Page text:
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Start young to avoid intervention mode
Violence is a public health problem, says Andrea Iger, LCSW, MPH, director of the violence prevention program at the Connecticut Children’s Medical Center Injury Prevention Center in Hartford. "It affects people’s well-being. It is a stress issue and physical issue whether a person is a bystander, victim, or perpetrator," she explains. It also can be expensive, with people involved in violent acts incurring huge medical bills and lost time from work.
The focus of the center is to identify ways to prevent violence and it focuses on four areas - interpersonal violence, child abuse, domestic violence, and youth suicide.
To prevent interpersonal violence, the center works with the public school system and has implemented a curriculum for first-graders called Second Step - A Violence Prevention Curriculum. (For information on this program, see source box, p. 2.) The program focuses on empathy development, problem solving, impulse control, and anger management.
"We are trying to help first-graders learn these interpersonal skills that will help them prevent violence in their life as they get older," says Iger. The center staff not only teach the children, but the teachers as well so they can continue to reinforce the lessons learned. To prevent violence, it is important to start young before kids are already violent. Otherwise, it is intervention rather than prevention, Iger adds.
In addition, parents are invited to come to the school to observe and participate. Letters usually are sent home with the children at the beginning of the program and before each unit, inviting parents to attend or contact their child’s teacher, principal, or the violence prevention curriculum instructor with questions. "The school is our access point, but we need the parent to support what the children are learning in the classroom in order for them to practice their skills at home and in school," says Iger. If the parents give their children instructions that contradict the violence prevention curriculum, the kids will do what the parents say, she explains.
Iger currently is working on obtaining a grant to see if the same curriculum is as effective with fourth- through sixth-graders. It has been proven effective in grades first through third but many believe that by the time children reach middle school, they have established their way of coping with issues such as violent confrontations. "Our program is not just educational. Our goal is to link the programs we do with research in either the way they are implemented, an evaluation of the process, or an evaluation of the results and how they affect the knowledge and behavior changes in the people that receive the information," explains Iger.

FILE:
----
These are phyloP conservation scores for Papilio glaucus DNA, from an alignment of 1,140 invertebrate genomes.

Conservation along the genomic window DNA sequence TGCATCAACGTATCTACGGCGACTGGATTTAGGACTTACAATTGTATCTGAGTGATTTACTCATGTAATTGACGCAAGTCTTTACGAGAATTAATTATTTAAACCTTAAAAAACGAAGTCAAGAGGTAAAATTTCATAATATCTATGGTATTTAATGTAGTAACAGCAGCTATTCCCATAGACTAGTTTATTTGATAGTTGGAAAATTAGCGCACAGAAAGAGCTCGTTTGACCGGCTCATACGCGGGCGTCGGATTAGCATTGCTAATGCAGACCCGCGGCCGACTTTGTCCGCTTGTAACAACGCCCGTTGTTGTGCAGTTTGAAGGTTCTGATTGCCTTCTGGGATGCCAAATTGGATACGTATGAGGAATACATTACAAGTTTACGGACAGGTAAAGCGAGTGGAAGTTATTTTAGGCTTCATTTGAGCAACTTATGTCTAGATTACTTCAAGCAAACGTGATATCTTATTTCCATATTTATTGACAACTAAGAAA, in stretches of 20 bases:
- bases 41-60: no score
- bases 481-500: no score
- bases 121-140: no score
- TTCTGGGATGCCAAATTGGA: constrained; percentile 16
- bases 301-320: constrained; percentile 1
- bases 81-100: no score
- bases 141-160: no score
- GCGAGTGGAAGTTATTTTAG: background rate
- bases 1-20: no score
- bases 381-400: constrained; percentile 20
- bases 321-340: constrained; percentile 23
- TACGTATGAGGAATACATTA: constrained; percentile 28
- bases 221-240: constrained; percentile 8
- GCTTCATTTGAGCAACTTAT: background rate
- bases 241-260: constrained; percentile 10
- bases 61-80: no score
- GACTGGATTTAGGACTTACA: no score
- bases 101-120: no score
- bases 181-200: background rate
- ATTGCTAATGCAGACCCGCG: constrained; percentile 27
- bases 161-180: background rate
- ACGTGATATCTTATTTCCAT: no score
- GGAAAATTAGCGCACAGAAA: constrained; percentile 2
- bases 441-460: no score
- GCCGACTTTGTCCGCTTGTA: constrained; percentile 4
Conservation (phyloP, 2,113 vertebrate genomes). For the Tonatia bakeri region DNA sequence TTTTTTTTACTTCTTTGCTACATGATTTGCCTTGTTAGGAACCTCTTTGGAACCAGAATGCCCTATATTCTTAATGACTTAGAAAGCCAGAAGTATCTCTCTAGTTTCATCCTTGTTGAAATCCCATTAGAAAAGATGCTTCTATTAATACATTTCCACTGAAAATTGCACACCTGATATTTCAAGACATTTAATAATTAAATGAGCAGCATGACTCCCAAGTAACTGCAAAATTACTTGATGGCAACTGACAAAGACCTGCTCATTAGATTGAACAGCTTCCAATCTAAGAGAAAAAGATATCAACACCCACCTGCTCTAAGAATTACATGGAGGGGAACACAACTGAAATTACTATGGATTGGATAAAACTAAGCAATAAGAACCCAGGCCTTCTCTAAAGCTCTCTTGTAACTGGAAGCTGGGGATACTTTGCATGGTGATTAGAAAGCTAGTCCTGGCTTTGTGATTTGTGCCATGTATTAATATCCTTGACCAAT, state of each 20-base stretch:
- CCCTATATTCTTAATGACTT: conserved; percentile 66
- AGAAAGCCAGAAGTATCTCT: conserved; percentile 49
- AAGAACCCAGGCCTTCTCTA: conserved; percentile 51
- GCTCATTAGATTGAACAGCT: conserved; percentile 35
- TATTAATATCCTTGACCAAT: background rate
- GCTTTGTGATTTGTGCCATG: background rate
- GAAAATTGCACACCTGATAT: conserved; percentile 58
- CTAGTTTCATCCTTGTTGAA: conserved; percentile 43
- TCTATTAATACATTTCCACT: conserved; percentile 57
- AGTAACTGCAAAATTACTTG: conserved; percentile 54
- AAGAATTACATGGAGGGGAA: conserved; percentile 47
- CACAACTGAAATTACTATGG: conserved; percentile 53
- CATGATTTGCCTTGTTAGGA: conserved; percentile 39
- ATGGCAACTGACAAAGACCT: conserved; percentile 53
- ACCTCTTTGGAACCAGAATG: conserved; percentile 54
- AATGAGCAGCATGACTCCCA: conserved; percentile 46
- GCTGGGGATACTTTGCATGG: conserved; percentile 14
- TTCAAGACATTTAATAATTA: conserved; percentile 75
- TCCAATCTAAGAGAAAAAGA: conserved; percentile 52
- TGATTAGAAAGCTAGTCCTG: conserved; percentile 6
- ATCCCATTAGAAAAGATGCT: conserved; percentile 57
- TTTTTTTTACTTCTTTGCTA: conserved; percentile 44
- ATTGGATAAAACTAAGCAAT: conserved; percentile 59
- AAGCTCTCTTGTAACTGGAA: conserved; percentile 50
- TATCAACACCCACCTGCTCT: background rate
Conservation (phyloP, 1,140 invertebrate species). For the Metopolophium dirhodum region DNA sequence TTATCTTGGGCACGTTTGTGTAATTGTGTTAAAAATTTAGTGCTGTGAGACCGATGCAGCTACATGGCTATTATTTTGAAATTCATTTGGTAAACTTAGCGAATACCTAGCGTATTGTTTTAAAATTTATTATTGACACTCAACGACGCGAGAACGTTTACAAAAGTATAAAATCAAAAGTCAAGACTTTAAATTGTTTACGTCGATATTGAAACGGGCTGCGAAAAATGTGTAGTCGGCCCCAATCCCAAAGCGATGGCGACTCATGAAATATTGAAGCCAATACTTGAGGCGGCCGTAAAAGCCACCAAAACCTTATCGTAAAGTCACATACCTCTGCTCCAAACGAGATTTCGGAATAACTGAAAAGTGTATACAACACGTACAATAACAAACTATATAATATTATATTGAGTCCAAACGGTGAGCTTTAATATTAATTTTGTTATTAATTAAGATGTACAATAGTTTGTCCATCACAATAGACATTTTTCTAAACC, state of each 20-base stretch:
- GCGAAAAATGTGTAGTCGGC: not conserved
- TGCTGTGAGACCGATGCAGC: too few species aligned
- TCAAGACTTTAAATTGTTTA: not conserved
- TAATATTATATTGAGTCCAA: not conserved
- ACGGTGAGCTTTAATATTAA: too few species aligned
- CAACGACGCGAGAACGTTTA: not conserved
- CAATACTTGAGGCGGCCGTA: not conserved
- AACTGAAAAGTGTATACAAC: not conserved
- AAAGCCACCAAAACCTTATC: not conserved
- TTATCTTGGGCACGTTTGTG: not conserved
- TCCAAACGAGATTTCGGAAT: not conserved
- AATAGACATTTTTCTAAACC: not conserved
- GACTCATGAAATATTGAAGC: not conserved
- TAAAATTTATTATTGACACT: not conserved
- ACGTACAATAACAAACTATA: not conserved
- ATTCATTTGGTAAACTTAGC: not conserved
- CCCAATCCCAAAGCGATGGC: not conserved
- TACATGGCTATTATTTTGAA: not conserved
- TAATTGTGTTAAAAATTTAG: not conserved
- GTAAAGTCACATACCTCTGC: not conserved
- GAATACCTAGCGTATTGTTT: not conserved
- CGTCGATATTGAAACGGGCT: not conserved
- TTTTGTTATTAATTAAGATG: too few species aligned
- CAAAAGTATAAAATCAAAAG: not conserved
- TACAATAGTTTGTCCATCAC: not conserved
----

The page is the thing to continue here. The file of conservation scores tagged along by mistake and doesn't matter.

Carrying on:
Using a variety of prevention methods
In an effort to stop domestic violence, the center is conducting a study in which parents are interviewed at pediatric visits or after delivering a baby at a local hospital to determine if their medical provider screened for domestic violence. If the study reveals that the screening does not occur as often as it should or clinicians are being judgmental in deciding whom to screen, recommendations for improvement will be made.
Domestic violence also is addressed in the center’s support of the Violence Intervention Project for Children in Hartford. The city’s program provides counselors who are dispatched by the police when they go to the scene of the crime and find that a child witnessed violence. The counselors provide support to the parents and children, educating them about post-traumatic stress disorder. The crime might be a domestic dispute, burglary, or assault.
Although the Injury Prevention Center does not have curriculum that addresses youth suicide, Iger is a member of the Connecticut Youth Suicide Advisory Board, which is part of the state’s child protection agency. The board advises the agency on training and grants pertaining to youth suicide prevention.
The violence prevention program also is part of the Greater Hartford Violence Prevention Coalition, a group of organizations that focus on violence prevention but have varied purposes. Some target domestic violence, some gun violence, others sexual assault. The goal is to bring these groups together for statewide educational efforts. In the 18 months since it was formed the group has held a legislative workshop teaching people how to use the process to stop violence.
It also hosted a safe night out program for middle school kids. To help end gun violence, the coalition organized an event that included the viewing of a national documentary, a discussion by a panel of experts on the topic, and a candlelight vigil attended by many legislators who gave speeches.
The events were quite varied, with one for kids, one for community, and another helping people understand that they have a voice, says Iger. "A lot of what we are trying to do is encourage people to get more involved in whatever it might be that they have an interest in," she says.
At the Injury Prevention center, the focus is to identify ways to prevent violence or ways to prevent unintentional injury. "We come at the topic in different ways with our programs," says Iger.
[Editor’s note: The Seattle-based Committee for Children created Second Step-A Violence Prevention Curriculum. The Second Step 1-3 kit and staff training videos cost $414. The curriculum without training materials costs $269. For more information or to order contact: Committee for Children, 2203 Airport Way S., Suite 500, Seattle, WA 98134. Telephone: (800) 634-4449 or (206) 343-1223. Fax: (206) 343-1445. Web: www.cfchildren.org.] n
For more information on the Violence Prevention Program, contact:
• The Violence Prevention Program, Connecticut Children’s Medical Center, Injury Prevention Center, 282 Washington St., Hartford, CT 06106. Telephone: (860) 545-9988. Fax: (860) 545-9975.